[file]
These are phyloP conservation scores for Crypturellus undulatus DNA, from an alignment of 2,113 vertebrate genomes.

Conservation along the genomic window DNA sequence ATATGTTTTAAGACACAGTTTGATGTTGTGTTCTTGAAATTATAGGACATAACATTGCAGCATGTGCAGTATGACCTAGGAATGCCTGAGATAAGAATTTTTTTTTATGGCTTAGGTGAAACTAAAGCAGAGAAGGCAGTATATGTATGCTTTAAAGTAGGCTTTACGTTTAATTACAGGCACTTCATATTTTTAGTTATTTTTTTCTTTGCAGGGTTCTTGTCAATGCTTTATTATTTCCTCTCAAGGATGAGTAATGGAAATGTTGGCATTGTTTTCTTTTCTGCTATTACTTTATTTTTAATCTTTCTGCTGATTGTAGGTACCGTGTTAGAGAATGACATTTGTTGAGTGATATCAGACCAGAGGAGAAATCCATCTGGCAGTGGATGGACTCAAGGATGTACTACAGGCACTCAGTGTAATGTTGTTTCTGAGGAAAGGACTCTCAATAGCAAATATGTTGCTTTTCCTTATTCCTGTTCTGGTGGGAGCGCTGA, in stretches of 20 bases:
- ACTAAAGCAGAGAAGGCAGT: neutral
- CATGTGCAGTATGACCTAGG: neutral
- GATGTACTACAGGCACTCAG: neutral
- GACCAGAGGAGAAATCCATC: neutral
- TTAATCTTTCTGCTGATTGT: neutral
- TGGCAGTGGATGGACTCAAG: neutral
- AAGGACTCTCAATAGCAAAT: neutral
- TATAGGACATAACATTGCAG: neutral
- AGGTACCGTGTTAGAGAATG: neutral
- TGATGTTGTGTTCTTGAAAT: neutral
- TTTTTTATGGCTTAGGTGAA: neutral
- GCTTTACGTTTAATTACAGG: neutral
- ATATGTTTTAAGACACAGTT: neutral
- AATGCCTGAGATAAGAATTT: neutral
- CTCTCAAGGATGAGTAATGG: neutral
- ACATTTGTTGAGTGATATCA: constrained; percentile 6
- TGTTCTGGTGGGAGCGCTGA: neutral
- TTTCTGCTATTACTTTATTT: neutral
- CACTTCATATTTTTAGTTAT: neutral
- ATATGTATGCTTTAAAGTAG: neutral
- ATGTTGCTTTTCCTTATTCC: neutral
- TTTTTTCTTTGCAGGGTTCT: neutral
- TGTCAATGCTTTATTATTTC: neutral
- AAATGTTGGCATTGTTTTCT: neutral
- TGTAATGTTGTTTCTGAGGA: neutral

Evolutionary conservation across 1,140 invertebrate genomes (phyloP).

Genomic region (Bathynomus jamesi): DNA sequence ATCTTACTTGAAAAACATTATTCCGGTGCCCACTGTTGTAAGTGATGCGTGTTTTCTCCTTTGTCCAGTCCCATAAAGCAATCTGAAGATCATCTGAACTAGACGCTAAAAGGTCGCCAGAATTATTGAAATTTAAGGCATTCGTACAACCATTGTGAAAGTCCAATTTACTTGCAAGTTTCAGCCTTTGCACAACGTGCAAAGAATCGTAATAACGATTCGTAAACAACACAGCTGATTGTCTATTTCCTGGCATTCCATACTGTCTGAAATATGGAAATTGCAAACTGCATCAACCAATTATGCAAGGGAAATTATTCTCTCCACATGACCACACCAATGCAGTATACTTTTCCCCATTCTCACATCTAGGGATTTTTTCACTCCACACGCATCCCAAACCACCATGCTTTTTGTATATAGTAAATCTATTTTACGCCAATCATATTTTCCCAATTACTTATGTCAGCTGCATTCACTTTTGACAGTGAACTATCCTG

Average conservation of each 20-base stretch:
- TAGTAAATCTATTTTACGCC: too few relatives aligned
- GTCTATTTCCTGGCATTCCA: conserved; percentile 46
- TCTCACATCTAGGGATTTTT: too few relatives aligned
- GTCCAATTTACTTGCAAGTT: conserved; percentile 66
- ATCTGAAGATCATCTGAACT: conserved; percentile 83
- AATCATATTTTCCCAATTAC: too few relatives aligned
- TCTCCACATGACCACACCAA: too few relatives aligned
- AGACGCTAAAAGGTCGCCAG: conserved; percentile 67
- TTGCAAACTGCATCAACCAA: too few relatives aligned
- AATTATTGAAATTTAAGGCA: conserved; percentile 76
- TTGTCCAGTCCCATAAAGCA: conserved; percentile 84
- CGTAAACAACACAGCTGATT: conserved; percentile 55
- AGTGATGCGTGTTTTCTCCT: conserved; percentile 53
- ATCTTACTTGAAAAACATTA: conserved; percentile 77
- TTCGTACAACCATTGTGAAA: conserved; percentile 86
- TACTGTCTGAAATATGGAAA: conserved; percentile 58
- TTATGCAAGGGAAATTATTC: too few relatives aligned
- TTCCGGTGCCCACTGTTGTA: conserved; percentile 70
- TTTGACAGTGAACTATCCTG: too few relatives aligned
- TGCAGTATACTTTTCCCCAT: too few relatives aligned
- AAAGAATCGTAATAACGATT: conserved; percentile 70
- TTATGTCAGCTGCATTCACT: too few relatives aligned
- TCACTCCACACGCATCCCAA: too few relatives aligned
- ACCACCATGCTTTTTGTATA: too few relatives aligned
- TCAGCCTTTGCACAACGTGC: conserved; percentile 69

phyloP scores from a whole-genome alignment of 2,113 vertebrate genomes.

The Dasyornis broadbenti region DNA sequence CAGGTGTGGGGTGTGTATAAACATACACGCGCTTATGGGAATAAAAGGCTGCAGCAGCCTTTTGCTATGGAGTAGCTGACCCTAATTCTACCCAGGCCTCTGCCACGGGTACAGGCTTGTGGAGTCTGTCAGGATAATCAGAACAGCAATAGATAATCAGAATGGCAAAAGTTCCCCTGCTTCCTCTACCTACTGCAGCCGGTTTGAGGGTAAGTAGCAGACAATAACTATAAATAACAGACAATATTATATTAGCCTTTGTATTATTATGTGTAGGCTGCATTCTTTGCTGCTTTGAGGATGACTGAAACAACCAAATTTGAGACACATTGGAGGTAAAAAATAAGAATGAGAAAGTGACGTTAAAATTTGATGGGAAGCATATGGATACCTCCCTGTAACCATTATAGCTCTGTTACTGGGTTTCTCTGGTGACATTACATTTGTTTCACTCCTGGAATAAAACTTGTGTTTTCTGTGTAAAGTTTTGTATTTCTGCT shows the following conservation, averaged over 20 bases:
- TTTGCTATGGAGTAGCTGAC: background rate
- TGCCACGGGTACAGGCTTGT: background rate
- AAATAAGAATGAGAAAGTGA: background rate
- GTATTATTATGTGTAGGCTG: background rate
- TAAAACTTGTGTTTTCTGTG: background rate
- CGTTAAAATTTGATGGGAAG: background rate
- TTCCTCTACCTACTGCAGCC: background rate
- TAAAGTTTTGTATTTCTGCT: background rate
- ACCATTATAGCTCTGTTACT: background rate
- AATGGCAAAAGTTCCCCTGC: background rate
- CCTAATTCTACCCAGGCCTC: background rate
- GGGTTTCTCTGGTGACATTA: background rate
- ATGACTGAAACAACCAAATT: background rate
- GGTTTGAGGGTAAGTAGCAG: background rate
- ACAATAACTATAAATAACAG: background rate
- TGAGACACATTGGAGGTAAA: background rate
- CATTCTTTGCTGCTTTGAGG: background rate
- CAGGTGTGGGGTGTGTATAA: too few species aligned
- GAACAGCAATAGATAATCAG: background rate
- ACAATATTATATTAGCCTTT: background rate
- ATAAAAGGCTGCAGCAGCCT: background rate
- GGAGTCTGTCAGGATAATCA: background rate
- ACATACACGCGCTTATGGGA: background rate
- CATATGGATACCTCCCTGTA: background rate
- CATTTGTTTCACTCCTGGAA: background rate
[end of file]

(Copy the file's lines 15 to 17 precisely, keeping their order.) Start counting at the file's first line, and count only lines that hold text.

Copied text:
- ATATGTTTTAAGACACAGTT: neutral
- AATGCCTGAGATAAGAATTT: neutral
- CTCTCAAGGATGAGTAATGG: neutral